Anyone who’s sought mental health treatment within the last two decades has likely heard of mindfulness. We all are prone to anxiety, depression, trauma or another form of mental illness.
Is there a way for us to conquer anxiety with mindfulness including depression and trauma?
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The personal experience of mental health can be a great tool. However, whether a clinician or not, the stress of jobs, school, family, and other obligations can often cause a relapse in symptoms.
Personally, I have never really had any long periods of recovery when it comes to anxiety. In the constant juggle of life, those frustrations and insecurities build until it seems nearly impossible to function.
Over the last seven years, I have grown very tired of this cycle.
In this last year, something had to give. I had to find a way to break this constant edginess that I felt; it was affecting my relationships and family. I share this so you too can get ahead of your anxiety.
The Interesting part is I’ve had the answers to this problem for some time.
I had known about mindfulness, but I didn’t have knowledge of mindfulness!
Conquering anxiety with mindfulness was as foreign to me as anyone I taught it to.
I completed each of these four steps daily. They were told to many clients for so long.
Yet, I thought that I was somehow above their usefulness. It may be in part, because we almost never think to beat anxiety without medication.
Medication is a decision between you and your doctor.
For me, I’ve tried several, and they generally didn’t work long term. There needed to be a better solution.
It’s amazing that we hold this double standard- as if we are somehow different.
These steps were critical in keeping me functional for work and family.
Step 1- Conquering anxiety with mindfulness is an exercise that has gained widespread acceptance in mental health.
If you are like me, mindfulness has been a tool to teach clients but just seemed too hoke to do in private. This hypocrisy weighed on me, and I finally decided to give it a shot.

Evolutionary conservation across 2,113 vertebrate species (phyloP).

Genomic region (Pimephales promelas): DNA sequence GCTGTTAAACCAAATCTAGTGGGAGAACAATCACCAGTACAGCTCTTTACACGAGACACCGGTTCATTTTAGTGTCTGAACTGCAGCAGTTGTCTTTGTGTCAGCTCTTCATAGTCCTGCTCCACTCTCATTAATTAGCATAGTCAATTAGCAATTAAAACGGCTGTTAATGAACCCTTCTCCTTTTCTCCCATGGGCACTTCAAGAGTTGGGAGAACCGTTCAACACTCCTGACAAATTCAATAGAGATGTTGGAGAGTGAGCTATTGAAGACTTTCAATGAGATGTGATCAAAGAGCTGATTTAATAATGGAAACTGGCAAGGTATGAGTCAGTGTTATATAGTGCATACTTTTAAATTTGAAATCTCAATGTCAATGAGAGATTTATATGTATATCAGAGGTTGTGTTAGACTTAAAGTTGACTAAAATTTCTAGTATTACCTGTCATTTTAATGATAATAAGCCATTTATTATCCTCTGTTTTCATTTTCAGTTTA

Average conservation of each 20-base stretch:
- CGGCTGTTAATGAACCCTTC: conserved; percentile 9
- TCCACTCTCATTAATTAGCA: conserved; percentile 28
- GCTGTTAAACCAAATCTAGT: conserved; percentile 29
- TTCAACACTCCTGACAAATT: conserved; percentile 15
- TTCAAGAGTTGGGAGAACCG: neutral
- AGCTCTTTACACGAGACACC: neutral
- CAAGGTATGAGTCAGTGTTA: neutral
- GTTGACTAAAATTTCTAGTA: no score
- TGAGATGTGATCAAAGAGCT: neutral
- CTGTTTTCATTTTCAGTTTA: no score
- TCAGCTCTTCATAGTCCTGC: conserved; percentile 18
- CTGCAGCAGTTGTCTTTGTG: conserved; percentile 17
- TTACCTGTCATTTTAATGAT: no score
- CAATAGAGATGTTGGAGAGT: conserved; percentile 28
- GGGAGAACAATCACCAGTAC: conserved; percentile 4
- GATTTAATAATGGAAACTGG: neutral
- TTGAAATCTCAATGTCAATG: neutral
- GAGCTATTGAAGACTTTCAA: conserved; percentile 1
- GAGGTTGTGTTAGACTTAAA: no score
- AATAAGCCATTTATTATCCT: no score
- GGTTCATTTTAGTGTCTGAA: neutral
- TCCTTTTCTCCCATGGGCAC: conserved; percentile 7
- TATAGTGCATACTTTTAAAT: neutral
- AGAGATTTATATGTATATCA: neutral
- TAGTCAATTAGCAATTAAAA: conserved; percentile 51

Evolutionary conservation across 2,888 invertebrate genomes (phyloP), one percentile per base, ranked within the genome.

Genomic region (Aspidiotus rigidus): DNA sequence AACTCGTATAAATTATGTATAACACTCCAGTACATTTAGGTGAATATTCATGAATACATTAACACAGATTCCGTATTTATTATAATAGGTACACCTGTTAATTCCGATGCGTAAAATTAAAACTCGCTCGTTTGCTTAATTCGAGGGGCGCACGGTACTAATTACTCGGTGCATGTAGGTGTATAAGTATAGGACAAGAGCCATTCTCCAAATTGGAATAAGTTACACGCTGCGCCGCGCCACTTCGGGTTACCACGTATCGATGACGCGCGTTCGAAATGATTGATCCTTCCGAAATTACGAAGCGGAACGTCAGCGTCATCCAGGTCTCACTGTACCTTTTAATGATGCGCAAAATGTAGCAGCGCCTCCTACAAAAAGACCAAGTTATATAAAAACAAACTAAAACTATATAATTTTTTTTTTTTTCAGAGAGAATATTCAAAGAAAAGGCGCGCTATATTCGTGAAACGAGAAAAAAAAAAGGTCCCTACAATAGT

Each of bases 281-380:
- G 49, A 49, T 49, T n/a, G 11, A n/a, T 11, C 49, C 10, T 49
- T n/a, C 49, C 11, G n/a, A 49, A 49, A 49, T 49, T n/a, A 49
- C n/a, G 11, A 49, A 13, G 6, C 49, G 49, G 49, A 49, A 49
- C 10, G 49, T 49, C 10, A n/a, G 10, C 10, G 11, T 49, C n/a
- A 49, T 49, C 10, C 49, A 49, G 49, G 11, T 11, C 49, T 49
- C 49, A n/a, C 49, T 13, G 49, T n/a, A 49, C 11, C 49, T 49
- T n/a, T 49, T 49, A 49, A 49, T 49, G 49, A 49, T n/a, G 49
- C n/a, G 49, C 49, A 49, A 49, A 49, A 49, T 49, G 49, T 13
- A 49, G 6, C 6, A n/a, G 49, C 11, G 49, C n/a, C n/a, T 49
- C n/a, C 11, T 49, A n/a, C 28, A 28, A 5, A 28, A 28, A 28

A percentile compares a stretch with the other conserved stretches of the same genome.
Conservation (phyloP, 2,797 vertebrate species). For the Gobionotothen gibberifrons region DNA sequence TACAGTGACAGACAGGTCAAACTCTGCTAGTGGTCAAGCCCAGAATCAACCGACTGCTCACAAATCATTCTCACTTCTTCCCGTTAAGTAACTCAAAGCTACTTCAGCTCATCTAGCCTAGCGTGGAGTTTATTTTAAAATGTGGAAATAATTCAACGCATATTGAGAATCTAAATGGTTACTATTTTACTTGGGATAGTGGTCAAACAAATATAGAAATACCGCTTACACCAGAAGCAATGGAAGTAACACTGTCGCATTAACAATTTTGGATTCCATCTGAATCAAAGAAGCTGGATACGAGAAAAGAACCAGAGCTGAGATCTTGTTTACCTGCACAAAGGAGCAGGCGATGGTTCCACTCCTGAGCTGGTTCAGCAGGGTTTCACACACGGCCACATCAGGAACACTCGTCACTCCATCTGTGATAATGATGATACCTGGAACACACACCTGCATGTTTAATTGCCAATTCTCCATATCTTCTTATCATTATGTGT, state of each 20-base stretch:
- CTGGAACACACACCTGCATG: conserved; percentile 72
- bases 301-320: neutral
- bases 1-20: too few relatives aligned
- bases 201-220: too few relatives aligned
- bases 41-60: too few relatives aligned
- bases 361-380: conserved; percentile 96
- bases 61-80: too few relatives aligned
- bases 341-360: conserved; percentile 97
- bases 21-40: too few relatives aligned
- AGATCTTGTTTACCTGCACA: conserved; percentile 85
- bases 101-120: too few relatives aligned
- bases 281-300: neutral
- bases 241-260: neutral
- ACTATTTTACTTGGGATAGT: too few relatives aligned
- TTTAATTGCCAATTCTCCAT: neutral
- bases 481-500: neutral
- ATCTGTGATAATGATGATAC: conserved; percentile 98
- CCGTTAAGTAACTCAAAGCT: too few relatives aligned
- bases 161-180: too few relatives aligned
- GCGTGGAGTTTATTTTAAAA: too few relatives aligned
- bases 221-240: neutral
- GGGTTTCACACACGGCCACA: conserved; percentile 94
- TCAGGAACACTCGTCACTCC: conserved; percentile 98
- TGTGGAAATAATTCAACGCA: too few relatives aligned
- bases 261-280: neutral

I didn’t have much choice to be honest. Beating anxiety without medication seemed unrealistic.
I’m glad I was wrong.
So to help me, I downloaded “Aura: Calm Anxiety and Sleep” on my iPhone. This app is great. It is free with some paid features but was just what I needed.
I don’t have a lot of time to sit around meditating- let alone figure it out myself. In graduate school, we did some guided meditations, which were helpful then.
I knew that whatever mechanism I used for mindfulness needed to guide me through the experience.
If you want to conquer anxiety with mindfulness, I highly recommend you download this!
In opening the app, it asks how you’re doing that day. Whether you are anxious, depressed, feeling great, just okay, stressed or can’t sleep, the Aura app will cater a meditation to that feeling.
The best part- they are all 3-5 minutes long.
As you enter the field, your time will also become very limited. Finding quick tricks such as this will help you keep your sanity and reduce counter-transference.
During the hustle of my day, I knew that I was usually too busy to even take 5 minutes to me.
I also noticed that one of the most anxious times of my day was first coming into work.
So, I set my alarm for 8:00; once I made it to work, and my alarm went off, it was time for Aura.
It was incredibly uplifting.
Over a period of days, I began to look forward to coming into work and watching my clock hit 8:00 to start my meditation.
With my office door shut and eyes closed, I listened to the guided meditation and felt intense positive energy. I suddenly began to find extra time throughout the day as a “booster” sessions for the afternoon.
This intense positive energy really made me believe that I could conquer anxiety with mindfulness. It was a feeling outside of anything I’ve experienced before.
Step 2- Anxiety Tends to Have Its Roots in a Thought or Feeling
We usually do not allow ourselves to experience our feelings and thoughts. The product is restlessness, heart palpitations, and essentially a fight or flight response.
In part due to Aura, and not wanting to be a hypocrite, I forced myself to begin paying closer attention to my own body language.